Art is life.
An Artist cannot fail. It is a success just to be one.
Attending the book fair in primary school was a privilege only the chosen few got to experience once a year. By chosen few I mean the people who cared about books and were loved enough by the teachers to be granted a day out of school.
I luckily got to experience the amazing book fair at The Sarit Centre for three years in a row (before adolescence came knock knock knocking on my door and crushing on beautiful people became more interesting) and I remember loving every bit of it.
You see, it wasn’t the skiving bit that got me amped whenever I heard I would attend the book fair, but the feeling of discovery and adventure that was linked to the experience. I got immersed in the wonders of both Kenyan and African authors that were unknown to me before and I also got to experience worldly and wordy discoveries in a way only an optimistic child would.
Walking into the Sarit Centre for the recently concluded Kenya Art Fair was reminiscent to those primary school days and the beautiful feeling I would get whenever I would go for the Book fair. The mood in the exhibition venue got me super excited because of the creative and positively artistic air that filled the otherwise bland Sarit Expo Centre. The room was filled with mighty, grand and colourful creations by the who’s who of Kenyan art. My good friend Msingi Sasis had suggested that I undertake a personal project which involved capturing intriguing portraits of the people behind the amazing creations displayed at the Kenya Art Fair. I had such an amazing time talking to and getting to know some of the brilliant artists my country boasts.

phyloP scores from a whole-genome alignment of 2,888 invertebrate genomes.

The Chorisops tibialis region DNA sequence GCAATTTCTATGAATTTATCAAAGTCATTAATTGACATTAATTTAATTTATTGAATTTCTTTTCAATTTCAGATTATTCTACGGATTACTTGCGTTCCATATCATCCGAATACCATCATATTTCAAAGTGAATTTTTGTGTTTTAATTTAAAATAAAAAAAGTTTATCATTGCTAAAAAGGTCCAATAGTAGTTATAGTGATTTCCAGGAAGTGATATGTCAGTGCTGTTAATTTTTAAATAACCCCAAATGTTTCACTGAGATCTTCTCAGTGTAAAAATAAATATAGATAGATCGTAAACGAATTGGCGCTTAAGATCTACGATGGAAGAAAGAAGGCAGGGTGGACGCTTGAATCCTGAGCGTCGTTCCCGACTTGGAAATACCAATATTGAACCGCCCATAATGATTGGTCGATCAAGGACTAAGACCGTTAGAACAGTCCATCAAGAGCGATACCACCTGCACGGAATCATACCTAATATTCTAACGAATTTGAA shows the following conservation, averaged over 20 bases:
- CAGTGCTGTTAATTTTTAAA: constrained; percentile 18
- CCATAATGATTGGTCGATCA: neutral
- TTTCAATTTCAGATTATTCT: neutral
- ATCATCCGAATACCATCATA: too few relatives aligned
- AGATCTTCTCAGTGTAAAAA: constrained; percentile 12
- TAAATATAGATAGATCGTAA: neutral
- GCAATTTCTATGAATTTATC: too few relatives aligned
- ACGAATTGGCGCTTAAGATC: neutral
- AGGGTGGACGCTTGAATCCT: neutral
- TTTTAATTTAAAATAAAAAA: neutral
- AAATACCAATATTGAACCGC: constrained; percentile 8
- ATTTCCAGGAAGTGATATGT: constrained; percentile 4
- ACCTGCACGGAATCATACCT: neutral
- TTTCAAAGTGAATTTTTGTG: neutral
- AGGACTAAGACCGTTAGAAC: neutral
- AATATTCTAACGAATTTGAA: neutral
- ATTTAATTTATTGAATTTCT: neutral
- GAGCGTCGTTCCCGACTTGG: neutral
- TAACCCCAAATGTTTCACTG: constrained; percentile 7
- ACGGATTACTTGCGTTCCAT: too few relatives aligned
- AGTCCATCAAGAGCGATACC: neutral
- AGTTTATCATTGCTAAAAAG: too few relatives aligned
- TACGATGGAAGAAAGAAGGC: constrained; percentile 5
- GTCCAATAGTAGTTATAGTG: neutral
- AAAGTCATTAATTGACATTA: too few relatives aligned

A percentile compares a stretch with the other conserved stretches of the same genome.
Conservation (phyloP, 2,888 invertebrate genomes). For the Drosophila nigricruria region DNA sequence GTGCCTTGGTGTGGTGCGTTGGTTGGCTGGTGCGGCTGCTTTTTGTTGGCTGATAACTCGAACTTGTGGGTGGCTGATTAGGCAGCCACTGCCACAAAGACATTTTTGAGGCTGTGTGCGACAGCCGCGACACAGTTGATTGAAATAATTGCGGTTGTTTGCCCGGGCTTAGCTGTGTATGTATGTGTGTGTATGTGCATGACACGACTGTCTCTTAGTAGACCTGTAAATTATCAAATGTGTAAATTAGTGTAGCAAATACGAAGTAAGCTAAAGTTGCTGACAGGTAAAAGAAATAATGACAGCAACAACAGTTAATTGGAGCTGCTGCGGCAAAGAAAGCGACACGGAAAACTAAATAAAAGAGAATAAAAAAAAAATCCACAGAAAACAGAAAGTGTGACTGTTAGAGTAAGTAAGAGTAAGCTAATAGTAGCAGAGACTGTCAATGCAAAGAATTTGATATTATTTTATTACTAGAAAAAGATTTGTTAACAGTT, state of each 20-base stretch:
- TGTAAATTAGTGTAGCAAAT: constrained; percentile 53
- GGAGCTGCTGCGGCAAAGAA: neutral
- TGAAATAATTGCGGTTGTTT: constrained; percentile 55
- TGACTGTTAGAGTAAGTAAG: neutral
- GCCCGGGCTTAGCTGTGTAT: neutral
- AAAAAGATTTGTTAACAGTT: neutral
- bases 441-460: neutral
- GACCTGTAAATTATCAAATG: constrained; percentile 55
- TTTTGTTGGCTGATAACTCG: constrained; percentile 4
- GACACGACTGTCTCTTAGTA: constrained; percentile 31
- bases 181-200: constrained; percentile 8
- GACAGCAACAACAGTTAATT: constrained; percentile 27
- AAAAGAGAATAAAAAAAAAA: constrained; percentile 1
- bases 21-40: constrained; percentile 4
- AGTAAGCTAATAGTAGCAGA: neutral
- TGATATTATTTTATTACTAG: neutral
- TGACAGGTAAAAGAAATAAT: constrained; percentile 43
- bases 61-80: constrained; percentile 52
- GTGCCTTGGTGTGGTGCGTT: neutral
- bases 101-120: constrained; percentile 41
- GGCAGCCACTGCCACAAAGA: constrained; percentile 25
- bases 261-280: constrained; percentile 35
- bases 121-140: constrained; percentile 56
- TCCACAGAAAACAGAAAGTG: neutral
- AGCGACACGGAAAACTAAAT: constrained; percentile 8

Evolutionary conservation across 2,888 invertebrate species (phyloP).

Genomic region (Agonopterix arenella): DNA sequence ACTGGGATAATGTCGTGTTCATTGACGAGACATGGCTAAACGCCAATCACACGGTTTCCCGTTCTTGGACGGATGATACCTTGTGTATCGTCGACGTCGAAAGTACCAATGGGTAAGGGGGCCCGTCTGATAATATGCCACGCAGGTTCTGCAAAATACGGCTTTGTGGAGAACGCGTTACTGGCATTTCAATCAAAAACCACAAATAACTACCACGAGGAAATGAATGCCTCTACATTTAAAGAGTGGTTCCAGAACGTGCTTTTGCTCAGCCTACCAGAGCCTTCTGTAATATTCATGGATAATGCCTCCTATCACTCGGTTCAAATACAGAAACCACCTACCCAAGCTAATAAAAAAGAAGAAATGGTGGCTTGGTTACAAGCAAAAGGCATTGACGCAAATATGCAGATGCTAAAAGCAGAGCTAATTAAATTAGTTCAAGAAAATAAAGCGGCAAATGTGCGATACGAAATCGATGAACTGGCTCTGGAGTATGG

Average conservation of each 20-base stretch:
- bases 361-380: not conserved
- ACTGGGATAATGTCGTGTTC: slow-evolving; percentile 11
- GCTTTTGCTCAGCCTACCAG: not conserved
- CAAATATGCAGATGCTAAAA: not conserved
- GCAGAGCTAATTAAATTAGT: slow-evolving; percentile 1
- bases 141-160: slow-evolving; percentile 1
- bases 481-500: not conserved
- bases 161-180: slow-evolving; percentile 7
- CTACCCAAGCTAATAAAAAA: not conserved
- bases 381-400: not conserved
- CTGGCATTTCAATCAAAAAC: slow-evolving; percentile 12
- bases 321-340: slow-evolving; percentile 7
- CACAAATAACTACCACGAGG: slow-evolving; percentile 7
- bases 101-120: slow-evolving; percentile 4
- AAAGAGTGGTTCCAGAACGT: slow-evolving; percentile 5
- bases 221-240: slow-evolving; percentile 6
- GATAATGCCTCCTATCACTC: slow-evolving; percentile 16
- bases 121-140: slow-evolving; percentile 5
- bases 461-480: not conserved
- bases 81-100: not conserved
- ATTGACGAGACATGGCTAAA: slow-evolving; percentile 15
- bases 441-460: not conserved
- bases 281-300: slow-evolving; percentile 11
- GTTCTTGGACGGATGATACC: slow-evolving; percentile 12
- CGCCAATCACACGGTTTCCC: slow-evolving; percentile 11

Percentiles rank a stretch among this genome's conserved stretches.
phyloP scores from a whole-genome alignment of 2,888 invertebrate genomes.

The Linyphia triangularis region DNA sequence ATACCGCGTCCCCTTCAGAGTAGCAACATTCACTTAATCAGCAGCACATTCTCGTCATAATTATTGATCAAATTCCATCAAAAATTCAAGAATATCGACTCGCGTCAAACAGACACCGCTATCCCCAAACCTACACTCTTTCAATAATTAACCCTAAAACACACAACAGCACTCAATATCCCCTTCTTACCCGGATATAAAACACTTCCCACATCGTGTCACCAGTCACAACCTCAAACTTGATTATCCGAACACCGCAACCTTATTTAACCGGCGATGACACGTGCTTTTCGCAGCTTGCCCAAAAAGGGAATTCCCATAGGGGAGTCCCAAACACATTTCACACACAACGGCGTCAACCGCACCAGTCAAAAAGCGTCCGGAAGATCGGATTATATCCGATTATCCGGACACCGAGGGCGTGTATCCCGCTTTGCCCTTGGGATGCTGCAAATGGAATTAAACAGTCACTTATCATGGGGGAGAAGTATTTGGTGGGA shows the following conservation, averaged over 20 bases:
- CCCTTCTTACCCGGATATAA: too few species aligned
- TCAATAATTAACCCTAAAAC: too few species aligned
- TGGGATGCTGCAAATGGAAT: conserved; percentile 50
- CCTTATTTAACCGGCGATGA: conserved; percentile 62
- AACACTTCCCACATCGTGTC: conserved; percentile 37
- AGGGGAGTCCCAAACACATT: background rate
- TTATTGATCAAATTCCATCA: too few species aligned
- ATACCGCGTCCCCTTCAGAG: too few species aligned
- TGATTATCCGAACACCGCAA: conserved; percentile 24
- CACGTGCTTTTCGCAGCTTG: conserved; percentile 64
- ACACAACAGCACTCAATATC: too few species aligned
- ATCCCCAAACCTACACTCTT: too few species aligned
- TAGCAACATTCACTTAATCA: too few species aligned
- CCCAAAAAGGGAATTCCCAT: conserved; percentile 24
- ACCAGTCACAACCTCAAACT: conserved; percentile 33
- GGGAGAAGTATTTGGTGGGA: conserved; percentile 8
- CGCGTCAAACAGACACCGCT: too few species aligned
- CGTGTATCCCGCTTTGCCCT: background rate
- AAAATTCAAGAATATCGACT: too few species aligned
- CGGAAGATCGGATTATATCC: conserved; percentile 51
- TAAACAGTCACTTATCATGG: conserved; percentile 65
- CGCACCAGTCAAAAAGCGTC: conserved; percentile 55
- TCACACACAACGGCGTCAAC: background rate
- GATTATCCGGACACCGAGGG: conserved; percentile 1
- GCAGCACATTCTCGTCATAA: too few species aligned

The Mali ya Mali stand by founder and artist, Mutheu Mbondo’s, was the first in line and I knew I was in for a treat judging from the beautiful art work she had on display. She not only uses Khanga material to create amazing useable art ranging from books to bags and many more but she also incorporates sayings and words from Kenyan poets and writers in her work.
One artist noted that most of his pieces were not purchased by the locals urging all Kenyans to support local artists, build their own and simply make their (the artists’) day.
The variety of material displayed was mesmerizing ranging from metallic structures, oil paintings, realistic drawings, wearable art, digital art and many more. My expectations were exceeded beyond measure. I got to see and behold amazing works by a number of artists, organizations and brands.
“The affairs happening in the country started affecting me, I saw the need to document the political issues in the country”, said Michael Musyoka, artist and visionary behind the ‘Ngware’ and ‘Mating Positions’ series. One of his paintings contained several elements which alluded to the current state of corruption in the country for example, chai, brown sugar, Sonko’s ambulances. His style involves stacking stories into one another and the end result is an amazing ‘inception-like’ journey into his pieces.
Check out some of the amazing artists and work displayed at the Kenya Art Fair.